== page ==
The political progress in Somalia has inspired confidence and hope among many Somali people for the years to come, but there are enormous institutional, political, and economic challenges to overcome. Although the situation has improved since the 2011 famine, Somalia is still the focus of a complex humanitarian emergency. The magnitude of the crisis remains enormous with approximately 870,000 people still in need of food aid and around 2 million are in food crisis. Over 2 million displaced Somalis are unable to return home, 1 million from neighbouring countries.
Security remains volatile and basic rights such as access to food, water, shelter, medical care are still inaccessible in many parts of the country. The ongoing food crisis remains one of the most severe emergencies existing in the world today. Aid donations for humanitarian work remain too low, leaving many still in urgent need of humanitarian assistance. Aid workers are still popular targets for kidnapping reducing the space available to support those in need.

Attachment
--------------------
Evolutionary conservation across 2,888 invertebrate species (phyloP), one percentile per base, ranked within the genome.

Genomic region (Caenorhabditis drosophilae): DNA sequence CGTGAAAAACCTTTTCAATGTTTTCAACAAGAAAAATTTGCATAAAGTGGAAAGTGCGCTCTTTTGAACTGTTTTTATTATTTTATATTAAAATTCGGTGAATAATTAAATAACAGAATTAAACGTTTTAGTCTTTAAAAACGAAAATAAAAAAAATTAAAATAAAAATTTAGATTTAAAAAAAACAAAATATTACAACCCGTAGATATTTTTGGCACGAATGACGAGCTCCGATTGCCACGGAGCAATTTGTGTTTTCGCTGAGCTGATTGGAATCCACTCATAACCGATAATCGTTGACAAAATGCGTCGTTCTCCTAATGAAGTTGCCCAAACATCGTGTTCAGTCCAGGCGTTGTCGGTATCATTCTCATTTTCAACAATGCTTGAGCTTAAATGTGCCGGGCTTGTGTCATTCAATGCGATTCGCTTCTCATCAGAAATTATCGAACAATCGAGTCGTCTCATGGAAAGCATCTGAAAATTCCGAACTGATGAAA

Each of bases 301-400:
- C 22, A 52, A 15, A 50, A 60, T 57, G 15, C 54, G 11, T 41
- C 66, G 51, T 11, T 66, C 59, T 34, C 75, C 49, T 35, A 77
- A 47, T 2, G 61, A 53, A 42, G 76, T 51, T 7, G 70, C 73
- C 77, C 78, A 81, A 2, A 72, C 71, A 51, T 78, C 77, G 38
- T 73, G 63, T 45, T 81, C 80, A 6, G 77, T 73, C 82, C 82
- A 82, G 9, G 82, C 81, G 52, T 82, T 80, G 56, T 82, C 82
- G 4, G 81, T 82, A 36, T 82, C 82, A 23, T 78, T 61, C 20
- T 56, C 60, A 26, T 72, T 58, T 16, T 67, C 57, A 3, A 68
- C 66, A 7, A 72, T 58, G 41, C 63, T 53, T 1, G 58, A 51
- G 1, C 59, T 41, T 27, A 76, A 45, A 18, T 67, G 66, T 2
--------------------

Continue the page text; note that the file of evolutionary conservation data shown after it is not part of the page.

The future make up of Somalia is still uncertain but it is clear that peace in Somalia has little chance of taking hold unless the root causes of the conflict are addressed and those in need are reached with sufficient humanitarian support. Addressing humanitarian needs is the first step on the road to recovery and this is echoed by voices of those most affected.
Oxfam and local partner WASDA (Wajir South Development Association) are currently implementing the Water, Sanitation, Hygiene and Integrated Livelihoods Emergency Project in Lower and Middle Juba with funding from the European Commission Department for Humanitarian Aid and Civil Protection (ECHO).
Click here to read some of the views from Lower Juba